The Presidents: Jim Sharp
By Michael Roberts.
After the death of founding President William Beazley and the brief term of the reluctant Alfred Cross, Collingwood turned to its first ‘outsider’ to serve as its third President. And what an inspired choice Jim Sharp proved to be.
Sharp had been an outstanding defender with Fitzroy before he joined Collingwood as a player in 1911. His playing career at the Pies was cut short just over a year later by a seriously broken leg, but he had impressed so many people at Victoria Park in his short time there that he was immediately elevated to a vice-presidential position. The following season, 1913, he was elected by the Committee to take over as club President.
Jim had many qualities that stamped him as a man capable of leading a major football club. Chief among them was that he was one of the most admired and respected men in football. “It is men like Jim Sharp who bring honour to the pastime,” wrote the Football Follower.
He was well educated and well spoken. Indeed there were times when others around this “working man’s” club had to ask Jim to use words or phrases that were easier to understand! He was also successful in business, his family having for many years run the famed Allan Photographic Studio in Collingwood. After a short dalliance with teaching in Box Hill, Sharp became involved with the family business and, together with his brother Les, ran it until his death in 1945.
Jim Sharp proved to be an excellent President, his intelligence, integrity and knowledge piloting Collingwood through the difficult years of the First World War and into the dual Premiership successes of 1917 and 1919.
He was not only an outstanding leader but also a popular one. In 1917, ‘Chatterer’ in the Football Record claimed that “there has never been a more popular President’.
That was true not just of his fellow administrators but also the fans, with whom he was a favourite. Jim made no secret of his love for the club and, before one Grand Final, even allowed that passion to spill into verse:
“Two fast teams, a springtime day,
Who will win, ’tis hard to say.
The Magpies record is well known,
But Richmond’s fame has also grown.
So cheer them on, both teams good,
I tip to win bold Collingwood.”
Magpie fans also loved his commitment to the club, as shown when he pulled on the jumper again in 1917 for one game when the team was a player short. His knee crumpled in the first minutes, but everyone loved that he’d been prepared to put himself on the line.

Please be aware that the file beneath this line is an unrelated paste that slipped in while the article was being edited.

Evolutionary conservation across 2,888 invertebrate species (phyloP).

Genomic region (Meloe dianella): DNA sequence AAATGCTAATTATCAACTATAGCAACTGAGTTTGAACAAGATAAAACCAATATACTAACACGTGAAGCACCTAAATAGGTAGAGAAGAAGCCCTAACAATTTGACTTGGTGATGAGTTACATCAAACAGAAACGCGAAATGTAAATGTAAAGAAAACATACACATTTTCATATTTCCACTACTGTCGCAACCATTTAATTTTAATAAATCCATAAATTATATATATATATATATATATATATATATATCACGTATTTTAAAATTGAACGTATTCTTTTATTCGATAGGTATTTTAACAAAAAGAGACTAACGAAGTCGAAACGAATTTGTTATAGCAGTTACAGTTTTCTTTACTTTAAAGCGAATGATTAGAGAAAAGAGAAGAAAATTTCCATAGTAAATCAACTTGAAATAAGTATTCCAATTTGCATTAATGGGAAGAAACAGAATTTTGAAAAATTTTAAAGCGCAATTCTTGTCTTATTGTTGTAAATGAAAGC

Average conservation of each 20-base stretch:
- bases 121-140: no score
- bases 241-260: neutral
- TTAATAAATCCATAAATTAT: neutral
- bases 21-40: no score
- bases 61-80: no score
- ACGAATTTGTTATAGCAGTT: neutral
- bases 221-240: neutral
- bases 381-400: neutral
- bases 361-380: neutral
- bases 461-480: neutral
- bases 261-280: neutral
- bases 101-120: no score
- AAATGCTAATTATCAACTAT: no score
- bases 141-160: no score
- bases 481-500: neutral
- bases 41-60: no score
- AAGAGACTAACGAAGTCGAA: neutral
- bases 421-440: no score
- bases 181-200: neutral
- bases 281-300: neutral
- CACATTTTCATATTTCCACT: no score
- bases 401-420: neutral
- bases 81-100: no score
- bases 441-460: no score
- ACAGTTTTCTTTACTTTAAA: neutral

He eventually resigned at the end of 1924, after Collingwood’s two least successful seasons to that point. The club’s annual report that year noted that his resignation had been accepted “with the keenest regret”, and especially remarked upon the ‘hands-on’ nature of his presidency. “Mr Sharp was not content to remain a president in name only. He was constantly in evidence as chairman of the General Finance and Selection Committee, where his football experience and ability were invaluable. His genial personality and fluency of speech made him an ideal chairman, and his retirement is a distinct loss to the football world in general, and Collingwood in particular.”
Thereafter Jim concentrated on business at Allan Studios, and on his other love, lawn bowls. But he remained a patron of the club and continued to be a keen student and observer of the game.
Never was this better demonstrated than in 1944, just a year before his death, when he penned an article for the Sporting Globe. It says much about his standing in the game that he was still being asked for his views, some 20 years after he had retired. And what he had to say was freakishly prescient.
He suggested a number of far-reaching changes to the game, including a significant increase in the number of players on the bench. At that time there was only one, and it was only a direct substitute, no interchange. But Sharp believed as many as four or five players should be on the bench, so a game would not be ruined by injuries. How many do we have on the bench today?
He also suggested that, for finals matches, every seat in the public stands should be numbered and booked in advance. And he also advocated that a free kick should be paid against any player who kicked the ball out of bounds on the full – a full 25 years before this rule was actually introduced!
Such progressive thinking was typical of Jim Sharp, and one of the many reasons he was so highly regarded in the football world. Collingwood was fortunate indeed to have had him serve more than a decade in the top position at the club.